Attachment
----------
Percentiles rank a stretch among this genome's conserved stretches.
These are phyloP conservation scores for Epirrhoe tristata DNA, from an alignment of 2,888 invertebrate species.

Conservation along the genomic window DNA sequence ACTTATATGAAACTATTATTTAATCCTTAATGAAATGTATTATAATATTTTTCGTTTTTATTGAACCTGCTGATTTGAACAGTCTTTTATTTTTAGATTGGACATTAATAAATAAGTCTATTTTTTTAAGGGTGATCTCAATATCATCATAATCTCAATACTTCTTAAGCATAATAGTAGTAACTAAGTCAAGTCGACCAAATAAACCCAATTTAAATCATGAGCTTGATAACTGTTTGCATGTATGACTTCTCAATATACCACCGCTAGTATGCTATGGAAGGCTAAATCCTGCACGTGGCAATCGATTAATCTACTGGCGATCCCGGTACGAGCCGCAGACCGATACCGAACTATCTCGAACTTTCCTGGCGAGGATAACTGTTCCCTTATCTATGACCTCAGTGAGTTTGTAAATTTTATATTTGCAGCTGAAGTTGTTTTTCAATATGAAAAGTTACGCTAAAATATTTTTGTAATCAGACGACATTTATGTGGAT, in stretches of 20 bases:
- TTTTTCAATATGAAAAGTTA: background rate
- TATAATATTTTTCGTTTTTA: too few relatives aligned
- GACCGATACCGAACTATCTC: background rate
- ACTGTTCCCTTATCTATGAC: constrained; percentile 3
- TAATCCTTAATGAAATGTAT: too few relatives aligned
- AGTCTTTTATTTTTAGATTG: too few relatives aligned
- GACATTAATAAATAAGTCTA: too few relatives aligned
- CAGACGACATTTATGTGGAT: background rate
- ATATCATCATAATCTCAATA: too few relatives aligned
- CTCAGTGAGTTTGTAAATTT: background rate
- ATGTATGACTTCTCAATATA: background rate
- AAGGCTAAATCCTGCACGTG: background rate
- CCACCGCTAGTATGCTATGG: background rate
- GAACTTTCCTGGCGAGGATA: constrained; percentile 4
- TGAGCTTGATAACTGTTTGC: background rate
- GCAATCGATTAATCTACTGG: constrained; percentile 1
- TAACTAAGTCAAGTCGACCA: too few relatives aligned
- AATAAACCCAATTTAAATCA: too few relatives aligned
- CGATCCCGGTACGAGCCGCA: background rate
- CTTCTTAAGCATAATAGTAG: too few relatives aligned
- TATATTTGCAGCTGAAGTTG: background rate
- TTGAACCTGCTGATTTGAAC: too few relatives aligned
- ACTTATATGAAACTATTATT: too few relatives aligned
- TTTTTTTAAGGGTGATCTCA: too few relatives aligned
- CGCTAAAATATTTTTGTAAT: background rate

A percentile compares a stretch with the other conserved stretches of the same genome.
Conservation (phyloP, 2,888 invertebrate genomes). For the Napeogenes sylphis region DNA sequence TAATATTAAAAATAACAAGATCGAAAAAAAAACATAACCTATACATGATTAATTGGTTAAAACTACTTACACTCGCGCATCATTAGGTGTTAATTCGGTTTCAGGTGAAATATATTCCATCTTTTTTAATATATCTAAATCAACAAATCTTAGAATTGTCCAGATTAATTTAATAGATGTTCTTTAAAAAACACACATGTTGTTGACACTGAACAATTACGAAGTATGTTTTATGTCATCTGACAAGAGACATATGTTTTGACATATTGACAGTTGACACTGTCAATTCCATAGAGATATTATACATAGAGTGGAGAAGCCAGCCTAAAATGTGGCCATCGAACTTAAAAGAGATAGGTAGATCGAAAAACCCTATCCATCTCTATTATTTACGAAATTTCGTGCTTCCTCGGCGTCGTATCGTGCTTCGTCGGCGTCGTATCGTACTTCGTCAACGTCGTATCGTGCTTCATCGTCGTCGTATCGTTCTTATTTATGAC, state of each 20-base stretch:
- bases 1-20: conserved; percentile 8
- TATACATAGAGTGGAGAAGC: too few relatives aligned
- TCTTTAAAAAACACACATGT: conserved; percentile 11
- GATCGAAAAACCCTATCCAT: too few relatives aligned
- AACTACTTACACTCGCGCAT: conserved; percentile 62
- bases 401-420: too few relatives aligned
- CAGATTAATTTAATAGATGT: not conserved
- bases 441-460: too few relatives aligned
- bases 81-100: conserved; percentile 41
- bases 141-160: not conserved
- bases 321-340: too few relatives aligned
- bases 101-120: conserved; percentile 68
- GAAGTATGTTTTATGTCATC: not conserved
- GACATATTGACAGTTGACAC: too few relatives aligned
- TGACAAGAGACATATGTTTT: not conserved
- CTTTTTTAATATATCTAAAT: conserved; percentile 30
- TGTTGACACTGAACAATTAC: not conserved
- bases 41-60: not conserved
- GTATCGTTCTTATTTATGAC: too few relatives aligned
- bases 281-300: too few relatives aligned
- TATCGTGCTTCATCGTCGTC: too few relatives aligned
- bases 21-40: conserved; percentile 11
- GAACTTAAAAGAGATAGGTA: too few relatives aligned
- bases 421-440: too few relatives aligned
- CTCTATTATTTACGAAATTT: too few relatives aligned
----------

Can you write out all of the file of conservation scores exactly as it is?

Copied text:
Percentiles rank a stretch among this genome's conserved stretches.
These are phyloP conservation scores for Epirrhoe tristata DNA, from an alignment of 2,888 invertebrate species.

Conservation along the genomic window DNA sequence ACTTATATGAAACTATTATTTAATCCTTAATGAAATGTATTATAATATTTTTCGTTTTTATTGAACCTGCTGATTTGAACAGTCTTTTATTTTTAGATTGGACATTAATAAATAAGTCTATTTTTTTAAGGGTGATCTCAATATCATCATAATCTCAATACTTCTTAAGCATAATAGTAGTAACTAAGTCAAGTCGACCAAATAAACCCAATTTAAATCATGAGCTTGATAACTGTTTGCATGTATGACTTCTCAATATACCACCGCTAGTATGCTATGGAAGGCTAAATCCTGCACGTGGCAATCGATTAATCTACTGGCGATCCCGGTACGAGCCGCAGACCGATACCGAACTATCTCGAACTTTCCTGGCGAGGATAACTGTTCCCTTATCTATGACCTCAGTGAGTTTGTAAATTTTATATTTGCAGCTGAAGTTGTTTTTCAATATGAAAAGTTACGCTAAAATATTTTTGTAATCAGACGACATTTATGTGGAT, in stretches of 20 bases:
- TTTTTCAATATGAAAAGTTA: background rate
- TATAATATTTTTCGTTTTTA: too few relatives aligned
- GACCGATACCGAACTATCTC: background rate
- ACTGTTCCCTTATCTATGAC: constrained; percentile 3
- TAATCCTTAATGAAATGTAT: too few relatives aligned
- AGTCTTTTATTTTTAGATTG: too few relatives aligned
- GACATTAATAAATAAGTCTA: too few relatives aligned
- CAGACGACATTTATGTGGAT: background rate
- ATATCATCATAATCTCAATA: too few relatives aligned
- CTCAGTGAGTTTGTAAATTT: background rate
- ATGTATGACTTCTCAATATA: background rate
- AAGGCTAAATCCTGCACGTG: background rate
- CCACCGCTAGTATGCTATGG: background rate
- GAACTTTCCTGGCGAGGATA: constrained; percentile 4
- TGAGCTTGATAACTGTTTGC: background rate
- GCAATCGATTAATCTACTGG: constrained; percentile 1
- TAACTAAGTCAAGTCGACCA: too few relatives aligned
- AATAAACCCAATTTAAATCA: too few relatives aligned
- CGATCCCGGTACGAGCCGCA: background rate
- CTTCTTAAGCATAATAGTAG: too few relatives aligned
- TATATTTGCAGCTGAAGTTG: background rate
- TTGAACCTGCTGATTTGAAC: too few relatives aligned
- ACTTATATGAAACTATTATT: too few relatives aligned
- TTTTTTTAAGGGTGATCTCA: too few relatives aligned
- CGCTAAAATATTTTTGTAAT: background rate

A percentile compares a stretch with the other conserved stretches of the same genome.
Conservation (phyloP, 2,888 invertebrate genomes). For the Napeogenes sylphis region DNA sequence TAATATTAAAAATAACAAGATCGAAAAAAAAACATAACCTATACATGATTAATTGGTTAAAACTACTTACACTCGCGCATCATTAGGTGTTAATTCGGTTTCAGGTGAAATATATTCCATCTTTTTTAATATATCTAAATCAACAAATCTTAGAATTGTCCAGATTAATTTAATAGATGTTCTTTAAAAAACACACATGTTGTTGACACTGAACAATTACGAAGTATGTTTTATGTCATCTGACAAGAGACATATGTTTTGACATATTGACAGTTGACACTGTCAATTCCATAGAGATATTATACATAGAGTGGAGAAGCCAGCCTAAAATGTGGCCATCGAACTTAAAAGAGATAGGTAGATCGAAAAACCCTATCCATCTCTATTATTTACGAAATTTCGTGCTTCCTCGGCGTCGTATCGTGCTTCGTCGGCGTCGTATCGTACTTCGTCAACGTCGTATCGTGCTTCATCGTCGTCGTATCGTTCTTATTTATGAC, state of each 20-base stretch:
- bases 1-20: conserved; percentile 8
- TATACATAGAGTGGAGAAGC: too few relatives aligned
- TCTTTAAAAAACACACATGT: conserved; percentile 11
- GATCGAAAAACCCTATCCAT: too few relatives aligned
- AACTACTTACACTCGCGCAT: conserved; percentile 62
- bases 401-420: too few relatives aligned
- CAGATTAATTTAATAGATGT: not conserved
- bases 441-460: too few relatives aligned
- bases 81-100: conserved; percentile 41
- bases 141-160: not conserved
- bases 321-340: too few relatives aligned
- bases 101-120: conserved; percentile 68
- GAAGTATGTTTTATGTCATC: not conserved
- GACATATTGACAGTTGACAC: too few relatives aligned
- TGACAAGAGACATATGTTTT: not conserved
- CTTTTTTAATATATCTAAAT: conserved; percentile 30
- TGTTGACACTGAACAATTAC: not conserved
- bases 41-60: not conserved
- GTATCGTTCTTATTTATGAC: too few relatives aligned
- bases 281-300: too few relatives aligned
- TATCGTGCTTCATCGTCGTC: too few relatives aligned
- bases 21-40: conserved; percentile 11
- GAACTTAAAAGAGATAGGTA: too few relatives aligned
- bases 421-440: too few relatives aligned
- CTCTATTATTTACGAAATTT: too few relatives aligned